Count Humana Inc.’s chief medical officer (NYSE: HUM) among those who think the coronavirus is accelerating the U.S. health care system’s shift toward the home.
Since the COVID-19 outbreak began to ramp up in March, the Louisville, Kentucky-based insurance giant has seen a substantial demand for all sorts of in-home care services, including telehealth-powered primary care visits, home-delivered meals and more. Internally, Humana has been building around the home for years, with Humana At Home and Kindred at Home serving as two prominent examples of those efforts.
Kindred at Home is currently ranked as the No. 1 largest home health provider in the country, according to LexisNexis. Humana — along with private equity firms TPG Capital and Welsh, Carson, Anderson & Stowe — acquired Kindred at Home in 2018 for $4.1 billion.
In light of the coronavirus, Humana’s home care business is now at a “unique” and “transformative” moment, CMO Dr. William Shrank told Home Health Care News during a recent one-on-one interview.
“At a time where patients don’t necessarily feel safe going to health care facilities, the concept of being cared for in the home — whether it’s in person, by a home care provider, by leveraging digital technology or through some combination of all of the above — seems to be … accelerating,” said Shrank, who joined Humana in April 2019. “Patient demand for those visits is rising. We’re seeing much more demand for in-home visits and in-home assessments. And we think that this is a moment that is going to help really expand the way in which our home care business meets the needs of our members and patients, generally.”
The coronavirus is accelerating movement toward home-based care in a couple of key ways, he mentioned.
On a high level, individuals — especially older adults — are trying to stay out of crowded facilities, places where their exposure to the virus is potentially heightened. Additionally, apart from its obvious health consequences, the coronavirus brings a confluence of behavioral and social challenges.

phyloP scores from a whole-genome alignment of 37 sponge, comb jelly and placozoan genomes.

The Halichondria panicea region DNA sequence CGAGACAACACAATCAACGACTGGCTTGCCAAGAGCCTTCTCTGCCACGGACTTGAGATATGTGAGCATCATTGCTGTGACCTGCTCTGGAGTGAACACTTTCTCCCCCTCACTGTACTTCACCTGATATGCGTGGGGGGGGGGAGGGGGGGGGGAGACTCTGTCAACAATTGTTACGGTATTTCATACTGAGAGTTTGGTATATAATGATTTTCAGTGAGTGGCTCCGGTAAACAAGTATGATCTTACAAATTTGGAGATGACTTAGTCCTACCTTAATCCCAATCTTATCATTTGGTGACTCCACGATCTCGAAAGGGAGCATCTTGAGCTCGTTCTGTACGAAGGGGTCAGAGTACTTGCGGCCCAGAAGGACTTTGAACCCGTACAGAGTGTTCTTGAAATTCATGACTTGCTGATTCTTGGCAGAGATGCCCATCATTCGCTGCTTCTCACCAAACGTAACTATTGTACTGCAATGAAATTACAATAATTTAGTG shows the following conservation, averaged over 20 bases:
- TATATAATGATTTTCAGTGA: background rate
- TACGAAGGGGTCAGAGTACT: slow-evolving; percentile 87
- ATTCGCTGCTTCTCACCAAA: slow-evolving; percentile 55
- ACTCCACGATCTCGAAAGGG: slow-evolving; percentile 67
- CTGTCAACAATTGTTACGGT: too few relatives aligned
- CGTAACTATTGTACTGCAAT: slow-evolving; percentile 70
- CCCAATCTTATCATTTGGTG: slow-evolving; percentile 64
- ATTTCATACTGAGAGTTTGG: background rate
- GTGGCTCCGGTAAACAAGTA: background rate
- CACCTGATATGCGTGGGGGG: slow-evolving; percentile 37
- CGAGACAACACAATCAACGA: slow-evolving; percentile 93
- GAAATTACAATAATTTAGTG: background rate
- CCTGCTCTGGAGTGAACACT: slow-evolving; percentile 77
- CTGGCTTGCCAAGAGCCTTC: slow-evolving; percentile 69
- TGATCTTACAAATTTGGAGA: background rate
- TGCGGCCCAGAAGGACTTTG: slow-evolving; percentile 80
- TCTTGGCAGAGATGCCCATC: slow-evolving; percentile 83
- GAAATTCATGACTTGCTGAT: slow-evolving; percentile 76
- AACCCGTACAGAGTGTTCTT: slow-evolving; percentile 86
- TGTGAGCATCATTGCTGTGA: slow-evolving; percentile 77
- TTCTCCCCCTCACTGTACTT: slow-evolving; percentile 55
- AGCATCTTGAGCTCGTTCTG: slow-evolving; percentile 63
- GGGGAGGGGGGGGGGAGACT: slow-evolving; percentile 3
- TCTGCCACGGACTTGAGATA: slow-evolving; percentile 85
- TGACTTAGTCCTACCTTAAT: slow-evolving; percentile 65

For seniors, for example, social distancing and sheltering in place may mean being alone for longer periods. That loneliness, in turn, can lead to worsening behavioral health conditions, according to Shrank.
“We’re seeing just a massive amount of depression and anxiety,” he said. “If you’re already depressed, there’s a good chance your condition is exacerbated. If you’re anxious at baseline, there’s a good chance that your condition is going to be exacerbated.”
Additionally, a need to stay at home may force some older adults to avoid grocery shopping, causing their nutritional intake to suffer. To prevent that from happening, Humana has teamed up with a variety of partners to provide over half-a-million home-delivered meals over the past couple of months.
In-home care can help alleviate both behavioral health challenges and nutritional challenges, while fostering some degree of normalcy during an uncertain time.
“This is the pandemic of the century,” Shrank said. “It’s extraordinary how disruptive this has been to the lives of essentially all Americans.”
Humana — a company that falls into the increasingly popular “payvider” label — has addressed the coronavirus in several different ways, Shrank said. He walked HHCN through all of them during the recent interview, starting at the very beginning.
In mid-March, Humana announced it was expanding the availability of telehealth services for its Medicare Advantage, Medicaid and commercial employer-sponsored plans to reduce COVID-19 exposure risk. Around the same time, the company began waiving costs associated with coronavirus testing.